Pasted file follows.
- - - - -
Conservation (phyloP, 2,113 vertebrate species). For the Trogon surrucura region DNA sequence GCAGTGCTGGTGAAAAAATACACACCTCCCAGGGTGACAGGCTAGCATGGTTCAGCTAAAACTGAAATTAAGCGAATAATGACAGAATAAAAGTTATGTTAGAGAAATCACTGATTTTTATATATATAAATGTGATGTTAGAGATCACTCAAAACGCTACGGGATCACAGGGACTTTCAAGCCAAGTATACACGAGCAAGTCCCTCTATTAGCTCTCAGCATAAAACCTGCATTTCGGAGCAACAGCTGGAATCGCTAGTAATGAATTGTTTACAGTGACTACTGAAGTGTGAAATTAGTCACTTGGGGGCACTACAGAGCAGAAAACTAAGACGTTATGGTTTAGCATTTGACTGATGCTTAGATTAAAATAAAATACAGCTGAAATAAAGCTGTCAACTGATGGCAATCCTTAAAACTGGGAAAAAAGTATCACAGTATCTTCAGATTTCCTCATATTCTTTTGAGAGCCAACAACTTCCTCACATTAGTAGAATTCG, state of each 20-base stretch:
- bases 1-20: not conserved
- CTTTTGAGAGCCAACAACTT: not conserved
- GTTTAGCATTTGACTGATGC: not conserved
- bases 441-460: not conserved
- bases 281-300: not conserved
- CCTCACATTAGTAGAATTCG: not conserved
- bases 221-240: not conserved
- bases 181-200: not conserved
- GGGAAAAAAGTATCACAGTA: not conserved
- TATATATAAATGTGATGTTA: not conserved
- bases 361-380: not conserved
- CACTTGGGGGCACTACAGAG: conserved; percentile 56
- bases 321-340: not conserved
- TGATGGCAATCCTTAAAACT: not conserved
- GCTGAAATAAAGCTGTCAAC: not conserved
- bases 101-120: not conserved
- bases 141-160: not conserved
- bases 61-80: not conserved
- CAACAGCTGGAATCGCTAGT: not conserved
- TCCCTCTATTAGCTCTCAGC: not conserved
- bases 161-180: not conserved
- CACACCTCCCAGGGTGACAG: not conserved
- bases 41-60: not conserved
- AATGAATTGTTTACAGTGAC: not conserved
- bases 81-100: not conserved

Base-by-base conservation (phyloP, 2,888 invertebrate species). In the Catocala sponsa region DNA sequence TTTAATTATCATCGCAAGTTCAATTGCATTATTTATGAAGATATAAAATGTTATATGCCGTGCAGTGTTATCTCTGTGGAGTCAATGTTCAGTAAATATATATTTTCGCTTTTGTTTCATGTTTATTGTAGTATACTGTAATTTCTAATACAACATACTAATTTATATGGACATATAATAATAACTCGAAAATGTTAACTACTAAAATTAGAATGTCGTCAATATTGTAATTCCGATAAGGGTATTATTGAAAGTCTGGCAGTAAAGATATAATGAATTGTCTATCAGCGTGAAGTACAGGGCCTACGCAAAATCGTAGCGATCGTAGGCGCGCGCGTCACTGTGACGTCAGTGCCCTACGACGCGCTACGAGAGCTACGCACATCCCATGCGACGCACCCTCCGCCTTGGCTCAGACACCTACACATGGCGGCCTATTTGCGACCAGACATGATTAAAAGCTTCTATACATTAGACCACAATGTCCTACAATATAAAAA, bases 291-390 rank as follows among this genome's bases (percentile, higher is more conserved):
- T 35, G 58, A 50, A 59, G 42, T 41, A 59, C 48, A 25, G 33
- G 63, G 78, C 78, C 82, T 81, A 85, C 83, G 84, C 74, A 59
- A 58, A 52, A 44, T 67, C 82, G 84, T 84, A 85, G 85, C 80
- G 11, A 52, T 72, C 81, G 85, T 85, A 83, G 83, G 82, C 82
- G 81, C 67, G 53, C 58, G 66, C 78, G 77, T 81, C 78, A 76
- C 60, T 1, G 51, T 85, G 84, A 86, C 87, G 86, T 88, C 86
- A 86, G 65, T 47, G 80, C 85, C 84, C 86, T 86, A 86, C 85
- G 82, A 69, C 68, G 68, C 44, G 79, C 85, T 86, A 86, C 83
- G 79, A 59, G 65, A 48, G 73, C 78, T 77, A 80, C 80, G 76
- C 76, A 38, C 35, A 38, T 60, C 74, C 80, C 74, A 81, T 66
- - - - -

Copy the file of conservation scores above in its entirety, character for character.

Conservation (phyloP, 2,113 vertebrate species). For the Trogon surrucura region DNA sequence GCAGTGCTGGTGAAAAAATACACACCTCCCAGGGTGACAGGCTAGCATGGTTCAGCTAAAACTGAAATTAAGCGAATAATGACAGAATAAAAGTTATGTTAGAGAAATCACTGATTTTTATATATATAAATGTGATGTTAGAGATCACTCAAAACGCTACGGGATCACAGGGACTTTCAAGCCAAGTATACACGAGCAAGTCCCTCTATTAGCTCTCAGCATAAAACCTGCATTTCGGAGCAACAGCTGGAATCGCTAGTAATGAATTGTTTACAGTGACTACTGAAGTGTGAAATTAGTCACTTGGGGGCACTACAGAGCAGAAAACTAAGACGTTATGGTTTAGCATTTGACTGATGCTTAGATTAAAATAAAATACAGCTGAAATAAAGCTGTCAACTGATGGCAATCCTTAAAACTGGGAAAAAAGTATCACAGTATCTTCAGATTTCCTCATATTCTTTTGAGAGCCAACAACTTCCTCACATTAGTAGAATTCG, state of each 20-base stretch:
- bases 1-20: not conserved
- CTTTTGAGAGCCAACAACTT: not conserved
- GTTTAGCATTTGACTGATGC: not conserved
- bases 441-460: not conserved
- bases 281-300: not conserved
- CCTCACATTAGTAGAATTCG: not conserved
- bases 221-240: not conserved
- bases 181-200: not conserved
- GGGAAAAAAGTATCACAGTA: not conserved
- TATATATAAATGTGATGTTA: not conserved
- bases 361-380: not conserved
- CACTTGGGGGCACTACAGAG: conserved; percentile 56
- bases 321-340: not conserved
- TGATGGCAATCCTTAAAACT: not conserved
- GCTGAAATAAAGCTGTCAAC: not conserved
- bases 101-120: not conserved
- bases 141-160: not conserved
- bases 61-80: not conserved
- CAACAGCTGGAATCGCTAGT: not conserved
- TCCCTCTATTAGCTCTCAGC: not conserved
- bases 161-180: not conserved
- CACACCTCCCAGGGTGACAG: not conserved
- bases 41-60: not conserved
- AATGAATTGTTTACAGTGAC: not conserved
- bases 81-100: not conserved

Base-by-base conservation (phyloP, 2,888 invertebrate species). In the Catocala sponsa region DNA sequence TTTAATTATCATCGCAAGTTCAATTGCATTATTTATGAAGATATAAAATGTTATATGCCGTGCAGTGTTATCTCTGTGGAGTCAATGTTCAGTAAATATATATTTTCGCTTTTGTTTCATGTTTATTGTAGTATACTGTAATTTCTAATACAACATACTAATTTATATGGACATATAATAATAACTCGAAAATGTTAACTACTAAAATTAGAATGTCGTCAATATTGTAATTCCGATAAGGGTATTATTGAAAGTCTGGCAGTAAAGATATAATGAATTGTCTATCAGCGTGAAGTACAGGGCCTACGCAAAATCGTAGCGATCGTAGGCGCGCGCGTCACTGTGACGTCAGTGCCCTACGACGCGCTACGAGAGCTACGCACATCCCATGCGACGCACCCTCCGCCTTGGCTCAGACACCTACACATGGCGGCCTATTTGCGACCAGACATGATTAAAAGCTTCTATACATTAGACCACAATGTCCTACAATATAAAAA, bases 291-390 rank as follows among this genome's bases (percentile, higher is more conserved):
- T 35, G 58, A 50, A 59, G 42, T 41, A 59, C 48, A 25, G 33
- G 63, G 78, C 78, C 82, T 81, A 85, C 83, G 84, C 74, A 59
- A 58, A 52, A 44, T 67, C 82, G 84, T 84, A 85, G 85, C 80
- G 11, A 52, T 72, C 81, G 85, T 85, A 83, G 83, G 82, C 82
- G 81, C 67, G 53, C 58, G 66, C 78, G 77, T 81, C 78, A 76
- C 60, T 1, G 51, T 85, G 84, A 86, C 87, G 86, T 88, C 86
- A 86, G 65, T 47, G 80, C 85, C 84, C 86, T 86, A 86, C 85
- G 82, A 69, C 68, G 68, C 44, G 79, C 85, T 86, A 86, C 83
- G 79, A 59, G 65, A 48, G 73, C 78, T 77, A 80, C 80, G 76
- C 76, A 38, C 35, A 38, T 60, C 74, C 80, C 74, A 81, T 66